Annie Lennox is an interesting character these days - on the show to plug a new collection of old songs. On Tuesday she looked fired up on something as Jools introduced her, before she took over and proclaimed that everyone there is real and is performing live. She has been on the show before right? She now thinks that her voice is better now than it has ever been but I don’t think so. It is deeper for sure but that has reduced her range. Her performance of Little Bird however is gutsy, determined and just a bit mad - harking back to the Eurythmics days. She is a wonderful character and a real national treasure. The arrangement, featuring just a piano and her voice filling in the ’musical’ bits, and the performance is inhumanly good. Such a shame then that the archive footage of her on TOTP saw her miming badly…Not a great choice. The Friday interview was more focused on her new CD and her music tastes but repeated the clip. She is clearly still passionate about life and music - the medium with which to express oneself and to perform. Friday provides the slow arrangement of Here Comes The Rain Again, again with just Lennox on the piano. It is deeply melancholy and she is clearly lost in the song which loses its way terribly half way through and descends into pain and despair. An odd but impressive slice of theatre.

Highlight of the week is not one of the headliners. Lisa Hannigan showcased the best of her new album Sea Sew. A very inconsistent album that loses its way terribly, it has some really great well crafted pop-folk songs. I Don’t Know is one of them, brilliantly performed. First song on Friday was the gorgeous metaphor-filled Ocean And A Rock. Hannigan adds her own ‘distant’ backing vocals and keyboard accordion. Superb stuff. Sea Song is much more dark and dramatic but the weaker of the three songs.

Also great is Jon Allen. In Your Light is simple and effective and Allen has the best voice of the night, after Lennox and Hannigan. Sadly (how many times do I have to say this?) he is pushed aside for the likes of Merriweather and Asher Roth. The BBC need to sort out the talent. Please.

So in the absence of the unwell Morrissey, the show is dominated by great female musicians doing what they do best. Annie Lennox is solid and as interesting as ever, Little Boots is great and Lisa Hannigan steals the top prize. Daniel Merriweather and Asher Roth were truly forgettable and New York Dolls did little to prove that their new music is worth bothering with. So a typically messed up collection with the girls winning the battle of the sexes. And definitely worth watching both shows as there is a lot of different material.

Next week the return of Kasabian…

Saturday, 16 May 2009

Eurovision 2009

I won't lie to you...I love The Eurovision Song Contest.

It represents all that is good and bad about music and for that reason I shall attempt a 'live' blog of the 2009 event - this year from Moscow with no Terry Wogan and changed voting. It seems a shame that Wogan decided to give up on the event just as the organisers changed the way countries get to vote. He may have had more of an effect than he realised.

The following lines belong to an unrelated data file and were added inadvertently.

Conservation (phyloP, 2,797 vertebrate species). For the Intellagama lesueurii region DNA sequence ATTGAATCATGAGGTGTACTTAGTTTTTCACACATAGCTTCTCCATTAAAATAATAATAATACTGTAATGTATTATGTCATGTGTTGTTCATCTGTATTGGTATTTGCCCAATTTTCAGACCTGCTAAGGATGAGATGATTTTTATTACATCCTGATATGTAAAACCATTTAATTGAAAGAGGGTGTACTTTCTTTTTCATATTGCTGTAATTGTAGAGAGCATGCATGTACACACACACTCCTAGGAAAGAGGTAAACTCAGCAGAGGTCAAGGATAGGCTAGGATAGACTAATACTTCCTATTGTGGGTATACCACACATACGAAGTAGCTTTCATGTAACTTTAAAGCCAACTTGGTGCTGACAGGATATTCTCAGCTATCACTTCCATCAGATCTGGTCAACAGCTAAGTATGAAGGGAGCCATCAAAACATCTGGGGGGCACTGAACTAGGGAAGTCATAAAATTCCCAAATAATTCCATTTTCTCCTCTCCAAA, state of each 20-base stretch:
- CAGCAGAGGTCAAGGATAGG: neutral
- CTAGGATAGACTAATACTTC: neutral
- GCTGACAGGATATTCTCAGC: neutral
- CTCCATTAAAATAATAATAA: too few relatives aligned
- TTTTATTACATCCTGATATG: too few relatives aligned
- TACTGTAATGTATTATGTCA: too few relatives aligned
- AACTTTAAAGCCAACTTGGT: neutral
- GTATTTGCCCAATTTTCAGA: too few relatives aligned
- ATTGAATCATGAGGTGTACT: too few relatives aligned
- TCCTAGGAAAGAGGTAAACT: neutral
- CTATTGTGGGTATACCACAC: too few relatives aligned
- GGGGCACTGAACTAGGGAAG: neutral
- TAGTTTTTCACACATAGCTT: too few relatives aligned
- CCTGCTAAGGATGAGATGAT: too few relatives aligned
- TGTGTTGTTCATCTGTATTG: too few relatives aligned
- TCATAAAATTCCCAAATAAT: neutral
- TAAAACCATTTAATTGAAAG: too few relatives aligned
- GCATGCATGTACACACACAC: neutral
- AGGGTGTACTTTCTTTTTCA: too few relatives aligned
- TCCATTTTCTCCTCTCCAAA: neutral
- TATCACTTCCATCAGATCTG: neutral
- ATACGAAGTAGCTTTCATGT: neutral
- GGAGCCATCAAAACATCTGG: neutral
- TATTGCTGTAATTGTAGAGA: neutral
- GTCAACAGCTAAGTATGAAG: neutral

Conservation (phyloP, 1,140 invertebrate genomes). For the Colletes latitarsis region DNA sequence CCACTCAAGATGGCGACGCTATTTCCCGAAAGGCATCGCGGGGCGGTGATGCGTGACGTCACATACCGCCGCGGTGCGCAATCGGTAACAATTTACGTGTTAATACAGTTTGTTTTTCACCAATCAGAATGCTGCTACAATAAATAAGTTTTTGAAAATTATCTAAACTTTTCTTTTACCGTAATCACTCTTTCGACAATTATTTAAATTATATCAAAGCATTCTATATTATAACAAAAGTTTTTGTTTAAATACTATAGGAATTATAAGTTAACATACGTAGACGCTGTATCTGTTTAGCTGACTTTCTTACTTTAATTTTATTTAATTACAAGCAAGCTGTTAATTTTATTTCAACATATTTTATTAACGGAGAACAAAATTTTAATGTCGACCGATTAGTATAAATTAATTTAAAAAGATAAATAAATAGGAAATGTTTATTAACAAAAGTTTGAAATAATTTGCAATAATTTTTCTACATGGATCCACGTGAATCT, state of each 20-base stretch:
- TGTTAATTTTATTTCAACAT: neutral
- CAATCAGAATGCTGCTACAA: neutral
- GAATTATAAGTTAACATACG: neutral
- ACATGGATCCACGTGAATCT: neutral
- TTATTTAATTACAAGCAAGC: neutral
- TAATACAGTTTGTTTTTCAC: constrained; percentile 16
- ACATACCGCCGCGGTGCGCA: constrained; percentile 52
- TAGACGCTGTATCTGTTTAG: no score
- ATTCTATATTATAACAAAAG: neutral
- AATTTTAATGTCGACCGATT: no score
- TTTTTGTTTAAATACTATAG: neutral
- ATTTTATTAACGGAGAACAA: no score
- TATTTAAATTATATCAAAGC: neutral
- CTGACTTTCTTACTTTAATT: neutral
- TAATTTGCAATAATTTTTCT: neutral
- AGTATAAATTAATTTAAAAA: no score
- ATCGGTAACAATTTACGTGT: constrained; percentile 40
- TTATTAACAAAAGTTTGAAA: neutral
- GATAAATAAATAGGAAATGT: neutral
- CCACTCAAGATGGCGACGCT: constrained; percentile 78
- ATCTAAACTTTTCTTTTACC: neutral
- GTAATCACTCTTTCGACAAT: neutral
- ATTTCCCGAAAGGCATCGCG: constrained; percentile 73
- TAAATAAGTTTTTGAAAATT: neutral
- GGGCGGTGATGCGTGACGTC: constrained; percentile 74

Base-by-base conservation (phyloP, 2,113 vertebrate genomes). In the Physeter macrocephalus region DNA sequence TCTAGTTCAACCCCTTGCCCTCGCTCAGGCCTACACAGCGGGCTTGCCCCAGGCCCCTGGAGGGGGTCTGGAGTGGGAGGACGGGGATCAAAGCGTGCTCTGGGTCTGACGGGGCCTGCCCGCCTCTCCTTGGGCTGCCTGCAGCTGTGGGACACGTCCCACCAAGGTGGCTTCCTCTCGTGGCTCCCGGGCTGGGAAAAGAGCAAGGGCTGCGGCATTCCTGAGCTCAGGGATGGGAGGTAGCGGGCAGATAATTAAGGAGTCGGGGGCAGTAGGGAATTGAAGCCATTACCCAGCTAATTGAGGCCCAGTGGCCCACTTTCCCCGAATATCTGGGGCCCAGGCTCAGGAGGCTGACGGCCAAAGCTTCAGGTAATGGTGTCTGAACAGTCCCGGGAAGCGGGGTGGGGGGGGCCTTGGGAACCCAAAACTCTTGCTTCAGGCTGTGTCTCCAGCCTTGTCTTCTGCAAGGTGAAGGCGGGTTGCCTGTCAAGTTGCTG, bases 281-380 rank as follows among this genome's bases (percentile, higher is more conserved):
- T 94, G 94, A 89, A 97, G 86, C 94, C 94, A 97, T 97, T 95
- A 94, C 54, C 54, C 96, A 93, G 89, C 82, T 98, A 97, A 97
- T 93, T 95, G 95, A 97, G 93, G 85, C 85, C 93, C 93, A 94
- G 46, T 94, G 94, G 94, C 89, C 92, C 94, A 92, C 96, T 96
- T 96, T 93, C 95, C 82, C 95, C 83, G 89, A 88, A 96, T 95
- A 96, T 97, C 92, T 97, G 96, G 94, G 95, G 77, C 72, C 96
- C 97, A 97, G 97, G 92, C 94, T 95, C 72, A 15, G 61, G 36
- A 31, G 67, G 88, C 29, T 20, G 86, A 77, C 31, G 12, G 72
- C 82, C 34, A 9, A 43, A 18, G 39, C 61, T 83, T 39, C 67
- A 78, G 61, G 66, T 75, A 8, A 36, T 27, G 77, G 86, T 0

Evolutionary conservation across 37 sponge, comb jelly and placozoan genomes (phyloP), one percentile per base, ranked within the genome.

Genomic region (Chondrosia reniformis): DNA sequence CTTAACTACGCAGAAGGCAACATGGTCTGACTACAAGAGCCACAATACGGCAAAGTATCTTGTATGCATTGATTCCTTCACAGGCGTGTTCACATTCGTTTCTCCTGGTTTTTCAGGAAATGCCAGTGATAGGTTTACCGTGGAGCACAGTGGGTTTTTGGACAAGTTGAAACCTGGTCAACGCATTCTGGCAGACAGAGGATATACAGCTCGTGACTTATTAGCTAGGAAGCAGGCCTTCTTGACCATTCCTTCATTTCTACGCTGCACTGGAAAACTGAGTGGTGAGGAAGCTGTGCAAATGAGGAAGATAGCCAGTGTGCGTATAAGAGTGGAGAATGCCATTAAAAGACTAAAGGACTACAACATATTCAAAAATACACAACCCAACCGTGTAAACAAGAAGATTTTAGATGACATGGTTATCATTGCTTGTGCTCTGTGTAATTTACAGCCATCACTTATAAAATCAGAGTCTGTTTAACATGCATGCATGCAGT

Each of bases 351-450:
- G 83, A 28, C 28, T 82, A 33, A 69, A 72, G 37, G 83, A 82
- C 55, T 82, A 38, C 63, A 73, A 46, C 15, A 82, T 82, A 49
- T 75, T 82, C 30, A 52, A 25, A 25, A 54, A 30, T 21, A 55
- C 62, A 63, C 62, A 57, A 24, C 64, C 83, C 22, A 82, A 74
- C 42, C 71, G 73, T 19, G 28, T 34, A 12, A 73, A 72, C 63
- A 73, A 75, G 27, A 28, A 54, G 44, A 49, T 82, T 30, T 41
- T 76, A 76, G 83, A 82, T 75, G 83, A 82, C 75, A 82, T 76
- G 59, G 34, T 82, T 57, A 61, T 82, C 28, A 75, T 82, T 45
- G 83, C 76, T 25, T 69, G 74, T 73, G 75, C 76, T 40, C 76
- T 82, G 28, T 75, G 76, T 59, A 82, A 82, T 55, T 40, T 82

Anyway, this year...

"Citizens of each country vote by telephone or SMS, and professional juries in all 42 participating countries judge the songs. The country's 10 favourites are awarded 12, 10, then 8 through 1 points based on votes. Juries and televoters will each have a 50% say in the outcome of every country's points. All 42 countries present their awarded points, the country with the highest amount of points wins the 2009 Eurovision Song Contest."

I think that the public vote favouring the eastern block countries will sway the votes (there are too many - not that I have anything against Balkan states etc but I think Eurovision should be more 'old' Europe; lose the semis and include countries like Ireland, Belgium and Austria by default) but it should be fairer and more 'about the songs'. I don't care as long as it's entertaining :)

The finalists:
  • Lithuania - Love by Sasha Son
  • Israel - There Must Be Another Way by Noa & Mira Awad
  • France - Et S'il Fallait Le Faire by Patricia Kaas
  • Sweden - La Voix by Malena Emman
  • Croatia - Ljepa Tena by Igor Cukov & Andrea
  • Portugal - Todas As Ruas Do Amor by Flor-de-lis
  • Iceland - Is It True? by Yohanna
  • Greece - This Is Our Night by Sakis Rouvas
  • Armenia - Jan Jan by Inga & Anush
  • Russia - Mamo by Anastasia Prikhodko
  • Azerbaijan - Always by AySel & Arash
  • Bosnia & Herzegovina - Bistra Voda by Regina
  • Moldova - Hora Din Moldova by Nelly Ciobanu
  • Malta - What If We by Chiara
  • Estonia - Randajad bu Urban Symphony
  • Denmark - Believe Again by Brinck
  • Germany - Miss Kiss Kiss Bang by Alex Swings Oscar Sings!
  • Turkey - Dum Tek Tek by Halise
  • Albania - Carry Me In Your Dreams by Kejsi Tola
  • Norway - Fairytale by Alexander Rybak
  • Ukraine - Be My Valentine (Anti-Crisis Girl) by Svetlana Loboda
  • Romania - The Balkan Girls by Elena
  • United Kingdom - It's My Time by Jade Ewen
  • Finland - Lose Control by Waldo's People
  • Spain - La Noche Es Para Mí (The Night Is For Me) by Soraya
Some interesting songs in prospect. When I first heard the Andrew Lloyd Webber composition for Jade Ewen I hated it. But I've heard it a few times since and if she performs well it should be emotional enough to get some votes.


Ok so the serious camp intro is in full swing, complete with dodgy special effects and some good work from Cirque De Soleil. Last years winner (from Russia strangely enough) is performing. Not a bad song but wasn't the best.